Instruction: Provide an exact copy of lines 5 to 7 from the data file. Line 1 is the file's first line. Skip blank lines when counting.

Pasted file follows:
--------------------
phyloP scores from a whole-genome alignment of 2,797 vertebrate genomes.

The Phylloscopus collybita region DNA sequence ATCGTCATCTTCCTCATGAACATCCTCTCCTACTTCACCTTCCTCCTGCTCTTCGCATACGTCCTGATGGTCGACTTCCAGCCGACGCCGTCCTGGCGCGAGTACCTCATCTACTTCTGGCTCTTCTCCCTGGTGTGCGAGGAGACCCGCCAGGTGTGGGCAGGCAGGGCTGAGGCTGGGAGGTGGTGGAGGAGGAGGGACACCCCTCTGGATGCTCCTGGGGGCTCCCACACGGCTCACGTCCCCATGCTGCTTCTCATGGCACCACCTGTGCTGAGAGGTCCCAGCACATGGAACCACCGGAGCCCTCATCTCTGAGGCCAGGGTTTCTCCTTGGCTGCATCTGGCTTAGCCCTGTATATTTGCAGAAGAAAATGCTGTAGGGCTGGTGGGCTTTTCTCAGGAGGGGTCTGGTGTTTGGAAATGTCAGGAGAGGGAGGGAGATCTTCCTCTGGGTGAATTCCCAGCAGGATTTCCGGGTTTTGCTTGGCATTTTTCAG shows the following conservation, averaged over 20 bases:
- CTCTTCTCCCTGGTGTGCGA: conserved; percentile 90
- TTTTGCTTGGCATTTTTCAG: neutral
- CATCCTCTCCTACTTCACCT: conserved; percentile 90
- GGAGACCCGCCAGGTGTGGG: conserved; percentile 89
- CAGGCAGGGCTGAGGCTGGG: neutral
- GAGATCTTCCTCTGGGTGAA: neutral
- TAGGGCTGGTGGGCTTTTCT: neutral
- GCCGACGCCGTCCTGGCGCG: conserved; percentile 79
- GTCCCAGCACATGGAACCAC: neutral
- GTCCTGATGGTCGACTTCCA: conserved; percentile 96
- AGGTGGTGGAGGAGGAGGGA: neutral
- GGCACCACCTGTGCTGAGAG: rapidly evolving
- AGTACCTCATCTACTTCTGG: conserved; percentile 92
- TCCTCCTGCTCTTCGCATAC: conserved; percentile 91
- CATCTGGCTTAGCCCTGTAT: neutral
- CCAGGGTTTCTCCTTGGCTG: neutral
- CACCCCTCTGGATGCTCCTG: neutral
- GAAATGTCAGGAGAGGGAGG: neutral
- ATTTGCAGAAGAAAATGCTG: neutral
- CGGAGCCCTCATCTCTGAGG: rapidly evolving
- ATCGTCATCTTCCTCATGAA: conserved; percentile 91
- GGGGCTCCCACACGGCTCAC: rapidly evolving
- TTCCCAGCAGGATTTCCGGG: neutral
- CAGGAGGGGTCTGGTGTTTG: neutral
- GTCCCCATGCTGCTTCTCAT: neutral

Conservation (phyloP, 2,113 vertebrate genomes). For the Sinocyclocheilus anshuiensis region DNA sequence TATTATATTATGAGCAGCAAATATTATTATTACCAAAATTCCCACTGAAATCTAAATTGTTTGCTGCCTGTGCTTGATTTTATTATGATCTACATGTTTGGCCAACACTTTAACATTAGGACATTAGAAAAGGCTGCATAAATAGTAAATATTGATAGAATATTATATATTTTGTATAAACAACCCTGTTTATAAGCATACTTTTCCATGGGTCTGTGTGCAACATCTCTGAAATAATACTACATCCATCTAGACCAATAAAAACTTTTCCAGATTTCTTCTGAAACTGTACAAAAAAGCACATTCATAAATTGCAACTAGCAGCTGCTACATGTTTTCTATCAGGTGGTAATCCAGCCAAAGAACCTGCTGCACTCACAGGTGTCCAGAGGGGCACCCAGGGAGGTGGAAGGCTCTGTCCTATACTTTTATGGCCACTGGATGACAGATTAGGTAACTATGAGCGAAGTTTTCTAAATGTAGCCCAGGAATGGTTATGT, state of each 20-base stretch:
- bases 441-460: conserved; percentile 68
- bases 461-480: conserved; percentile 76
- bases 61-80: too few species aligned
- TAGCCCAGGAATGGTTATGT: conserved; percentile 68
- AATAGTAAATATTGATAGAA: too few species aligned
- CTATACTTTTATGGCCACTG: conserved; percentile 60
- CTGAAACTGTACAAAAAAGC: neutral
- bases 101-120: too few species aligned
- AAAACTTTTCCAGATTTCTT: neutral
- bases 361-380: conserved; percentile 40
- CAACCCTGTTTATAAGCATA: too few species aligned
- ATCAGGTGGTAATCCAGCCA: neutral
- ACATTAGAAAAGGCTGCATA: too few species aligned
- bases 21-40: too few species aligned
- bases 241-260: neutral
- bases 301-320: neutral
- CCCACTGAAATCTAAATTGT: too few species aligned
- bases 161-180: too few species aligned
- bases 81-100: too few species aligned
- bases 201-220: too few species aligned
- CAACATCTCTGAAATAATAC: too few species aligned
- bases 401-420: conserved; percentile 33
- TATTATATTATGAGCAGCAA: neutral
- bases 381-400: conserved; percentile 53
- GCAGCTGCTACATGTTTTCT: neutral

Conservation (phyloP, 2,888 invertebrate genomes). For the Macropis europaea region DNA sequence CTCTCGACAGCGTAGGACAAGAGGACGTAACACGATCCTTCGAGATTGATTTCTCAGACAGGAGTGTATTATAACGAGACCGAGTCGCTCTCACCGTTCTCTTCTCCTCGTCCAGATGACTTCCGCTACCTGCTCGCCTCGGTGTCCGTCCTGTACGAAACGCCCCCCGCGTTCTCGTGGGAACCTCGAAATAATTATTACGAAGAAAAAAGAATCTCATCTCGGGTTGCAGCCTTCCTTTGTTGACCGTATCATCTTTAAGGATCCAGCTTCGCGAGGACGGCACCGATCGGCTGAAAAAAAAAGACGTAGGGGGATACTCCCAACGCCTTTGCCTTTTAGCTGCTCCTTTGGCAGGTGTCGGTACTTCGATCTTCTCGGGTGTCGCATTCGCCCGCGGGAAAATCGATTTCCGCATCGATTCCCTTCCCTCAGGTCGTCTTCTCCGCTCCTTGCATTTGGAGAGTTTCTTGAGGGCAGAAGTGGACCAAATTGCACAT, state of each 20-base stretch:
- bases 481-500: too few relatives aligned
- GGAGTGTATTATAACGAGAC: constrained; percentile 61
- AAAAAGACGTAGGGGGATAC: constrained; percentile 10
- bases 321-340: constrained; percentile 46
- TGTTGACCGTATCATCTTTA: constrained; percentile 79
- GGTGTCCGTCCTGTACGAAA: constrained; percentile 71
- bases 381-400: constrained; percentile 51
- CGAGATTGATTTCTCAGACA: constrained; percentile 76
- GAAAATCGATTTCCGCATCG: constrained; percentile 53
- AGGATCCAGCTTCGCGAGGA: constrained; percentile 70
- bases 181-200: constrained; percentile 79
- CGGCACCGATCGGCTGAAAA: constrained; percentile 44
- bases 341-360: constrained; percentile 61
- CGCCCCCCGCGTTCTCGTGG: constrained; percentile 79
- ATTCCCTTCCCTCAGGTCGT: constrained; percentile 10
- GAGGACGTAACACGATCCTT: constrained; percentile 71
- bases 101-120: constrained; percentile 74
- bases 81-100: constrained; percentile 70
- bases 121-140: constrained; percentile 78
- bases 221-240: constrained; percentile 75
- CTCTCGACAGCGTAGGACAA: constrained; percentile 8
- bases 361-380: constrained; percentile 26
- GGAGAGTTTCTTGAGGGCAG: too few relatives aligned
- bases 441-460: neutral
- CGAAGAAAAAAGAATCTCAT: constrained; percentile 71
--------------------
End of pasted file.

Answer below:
- CATCCTCTCCTACTTCACCT: conserved; percentile 90
- GGAGACCCGCCAGGTGTGGG: conserved; percentile 89
- CAGGCAGGGCTGAGGCTGGG: neutral